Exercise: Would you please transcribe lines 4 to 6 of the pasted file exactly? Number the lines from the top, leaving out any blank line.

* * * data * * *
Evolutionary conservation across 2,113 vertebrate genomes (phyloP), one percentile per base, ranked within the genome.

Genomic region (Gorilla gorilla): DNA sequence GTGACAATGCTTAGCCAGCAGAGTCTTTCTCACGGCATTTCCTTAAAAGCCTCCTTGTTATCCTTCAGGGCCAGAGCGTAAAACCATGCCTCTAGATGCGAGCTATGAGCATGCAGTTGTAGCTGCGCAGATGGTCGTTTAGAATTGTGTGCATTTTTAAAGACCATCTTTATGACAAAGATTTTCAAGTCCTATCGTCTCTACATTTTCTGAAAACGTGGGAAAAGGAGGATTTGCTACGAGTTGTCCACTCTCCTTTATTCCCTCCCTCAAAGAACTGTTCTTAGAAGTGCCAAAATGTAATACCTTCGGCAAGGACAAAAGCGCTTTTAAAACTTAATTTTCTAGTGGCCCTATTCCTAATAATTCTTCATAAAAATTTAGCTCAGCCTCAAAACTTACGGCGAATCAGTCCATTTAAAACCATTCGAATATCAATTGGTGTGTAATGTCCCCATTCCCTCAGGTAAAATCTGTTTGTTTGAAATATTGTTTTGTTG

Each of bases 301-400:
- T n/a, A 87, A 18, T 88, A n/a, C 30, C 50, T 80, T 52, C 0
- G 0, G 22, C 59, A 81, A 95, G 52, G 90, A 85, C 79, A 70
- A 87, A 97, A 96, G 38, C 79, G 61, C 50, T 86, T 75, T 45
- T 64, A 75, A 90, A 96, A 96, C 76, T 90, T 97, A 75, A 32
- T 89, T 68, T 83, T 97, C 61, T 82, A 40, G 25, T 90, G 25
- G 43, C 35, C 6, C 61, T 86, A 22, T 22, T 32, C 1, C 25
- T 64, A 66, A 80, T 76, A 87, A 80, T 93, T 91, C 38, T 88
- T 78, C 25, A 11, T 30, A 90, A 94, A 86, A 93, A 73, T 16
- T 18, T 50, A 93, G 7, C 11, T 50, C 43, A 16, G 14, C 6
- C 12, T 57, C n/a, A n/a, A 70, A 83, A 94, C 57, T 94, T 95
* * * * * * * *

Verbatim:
- T n/a, A 87, A 18, T 88, A n/a, C 30, C 50, T 80, T 52, C 0
- G 0, G 22, C 59, A 81, A 95, G 52, G 90, A 85, C 79, A 70
- A 87, A 97, A 96, G 38, C 79, G 61, C 50, T 86, T 75, T 45